Information regarding accidents and incidents was monitored by head office so trends and themes could be identified and processes put in place to minimise risk. External consultants were commissioned to promote health and safety.

The registered provider worked innovatively to encourage people to live active lives within their community.

Staff were positive about ways in which the service was managed. Staff spoke highly about levels of training on offer and support from management. Staff described teamwork as “Good.”

Inspection areas

Safe

Good

Updated 22 April 2016

The service was safe.

People who used the service told us they felt safe.

Processes were in place to protect people from abuse. The provider had robust recruitment procedures in place and staff were aware of their responsibilities in responding to abuse.

Suitable arrangements were in place for management of all medicines.

The registered manager ensured there were appropriate numbers of suitably qualified staff on duty to meet the needs of people who used the service.

Effective

Good

Updated 22 April 2016

The service was effective.

People’s needs were monitored and advice was sought from other health professionals in a timely manner, where appropriate. People who used the service told us their nutritional and health needs were met.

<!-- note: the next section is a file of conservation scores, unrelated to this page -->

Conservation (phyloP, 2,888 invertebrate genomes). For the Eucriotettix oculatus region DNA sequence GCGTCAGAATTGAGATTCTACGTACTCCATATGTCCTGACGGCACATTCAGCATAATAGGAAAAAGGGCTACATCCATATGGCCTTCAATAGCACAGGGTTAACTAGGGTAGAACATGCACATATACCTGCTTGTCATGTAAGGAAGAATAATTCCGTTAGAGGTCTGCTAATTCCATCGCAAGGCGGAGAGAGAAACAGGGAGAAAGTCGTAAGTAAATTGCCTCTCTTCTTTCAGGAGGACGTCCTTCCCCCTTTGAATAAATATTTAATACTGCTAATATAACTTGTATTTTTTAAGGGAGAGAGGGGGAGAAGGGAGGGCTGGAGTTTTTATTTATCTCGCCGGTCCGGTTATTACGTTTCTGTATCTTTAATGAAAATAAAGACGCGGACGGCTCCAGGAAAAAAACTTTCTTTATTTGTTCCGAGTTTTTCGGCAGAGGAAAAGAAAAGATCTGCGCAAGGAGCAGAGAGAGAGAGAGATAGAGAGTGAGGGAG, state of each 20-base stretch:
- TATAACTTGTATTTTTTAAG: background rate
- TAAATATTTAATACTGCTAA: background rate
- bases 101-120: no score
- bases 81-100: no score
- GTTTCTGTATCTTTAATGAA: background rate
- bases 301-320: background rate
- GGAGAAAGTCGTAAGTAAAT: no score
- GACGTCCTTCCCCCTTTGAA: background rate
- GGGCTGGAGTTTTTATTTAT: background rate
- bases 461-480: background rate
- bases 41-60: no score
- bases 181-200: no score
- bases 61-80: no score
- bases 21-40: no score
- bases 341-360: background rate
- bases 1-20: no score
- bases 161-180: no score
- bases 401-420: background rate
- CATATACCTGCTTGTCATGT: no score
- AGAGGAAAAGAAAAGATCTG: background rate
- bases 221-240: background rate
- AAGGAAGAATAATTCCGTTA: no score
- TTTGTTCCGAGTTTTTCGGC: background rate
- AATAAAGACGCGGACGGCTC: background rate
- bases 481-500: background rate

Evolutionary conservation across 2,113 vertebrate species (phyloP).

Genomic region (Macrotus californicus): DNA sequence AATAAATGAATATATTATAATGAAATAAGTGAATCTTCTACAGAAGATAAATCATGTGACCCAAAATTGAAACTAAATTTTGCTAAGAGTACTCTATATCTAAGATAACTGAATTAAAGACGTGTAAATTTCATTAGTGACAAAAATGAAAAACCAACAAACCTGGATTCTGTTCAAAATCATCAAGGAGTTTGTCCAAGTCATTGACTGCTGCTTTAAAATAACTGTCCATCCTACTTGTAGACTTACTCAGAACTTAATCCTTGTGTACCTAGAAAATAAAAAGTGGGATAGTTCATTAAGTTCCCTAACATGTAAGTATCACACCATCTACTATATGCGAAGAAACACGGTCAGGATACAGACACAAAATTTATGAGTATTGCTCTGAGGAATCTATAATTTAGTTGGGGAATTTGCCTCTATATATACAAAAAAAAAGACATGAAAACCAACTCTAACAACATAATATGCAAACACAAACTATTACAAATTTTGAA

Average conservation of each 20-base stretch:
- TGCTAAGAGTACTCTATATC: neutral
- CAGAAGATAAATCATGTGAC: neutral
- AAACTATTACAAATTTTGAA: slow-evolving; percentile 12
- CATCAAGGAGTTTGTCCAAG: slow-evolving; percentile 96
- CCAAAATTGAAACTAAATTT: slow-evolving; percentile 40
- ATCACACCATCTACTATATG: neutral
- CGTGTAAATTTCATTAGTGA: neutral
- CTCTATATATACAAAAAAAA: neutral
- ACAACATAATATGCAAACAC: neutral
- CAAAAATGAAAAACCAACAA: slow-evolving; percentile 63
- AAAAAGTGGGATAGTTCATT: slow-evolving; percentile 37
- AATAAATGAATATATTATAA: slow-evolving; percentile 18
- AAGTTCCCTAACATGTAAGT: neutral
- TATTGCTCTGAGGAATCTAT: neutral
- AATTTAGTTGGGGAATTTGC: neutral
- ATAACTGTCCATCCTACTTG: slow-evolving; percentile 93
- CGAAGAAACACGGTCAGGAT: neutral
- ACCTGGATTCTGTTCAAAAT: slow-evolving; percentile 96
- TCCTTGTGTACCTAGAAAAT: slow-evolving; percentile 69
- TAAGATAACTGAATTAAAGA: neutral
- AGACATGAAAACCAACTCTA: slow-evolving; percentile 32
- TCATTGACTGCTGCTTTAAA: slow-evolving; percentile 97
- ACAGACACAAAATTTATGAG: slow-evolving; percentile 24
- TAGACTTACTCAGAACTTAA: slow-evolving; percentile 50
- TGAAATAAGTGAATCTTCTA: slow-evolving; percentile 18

Staff had access to on-going training to meet the individual needs of people they supported.

Staff had a good understanding of the Mental Capacity Act 2005 (MCA) and the Deprivation of Liberty Safeguards (DoLS) and the relevance to their work.

Caring

Good

Updated 22 April 2016

Staff were caring.

People who used the service were positive about the staff who worked for Making Space Domiciliary Care and Outreach Service.

Staff had a good understanding of each person in order to deliver person centred care. People’s preferences, likes and dislikes had been discussed so staff could deliver personalised care.

Staff treated people with patience, warmth and compassion and respected people’s rights to privacy, dignity and independence.

Responsive

Good

Updated 22 April 2016

The service was responsive.

Records showed people were involved in making decisions about what was important to them. People’s care needs were kept under review and staff responded quickly when people’s needs changed.

The management and staff team worked very closely with people and their families to act on any comments straight away before they became a concern or complaint.

The registered provider encouraged people to become active members of their community. For people who felt uncomfortable within the community the registered provider had started working with other groups to develop innovative ways of working.

Well-led

Good

Updated 22 April 2016

The service was well led.

The registered manager and team leader had good working relationships with the staff team. All staff commended the skills of management.

Regular communication took place between management, staff and people who used the service as a means to improve service delivery.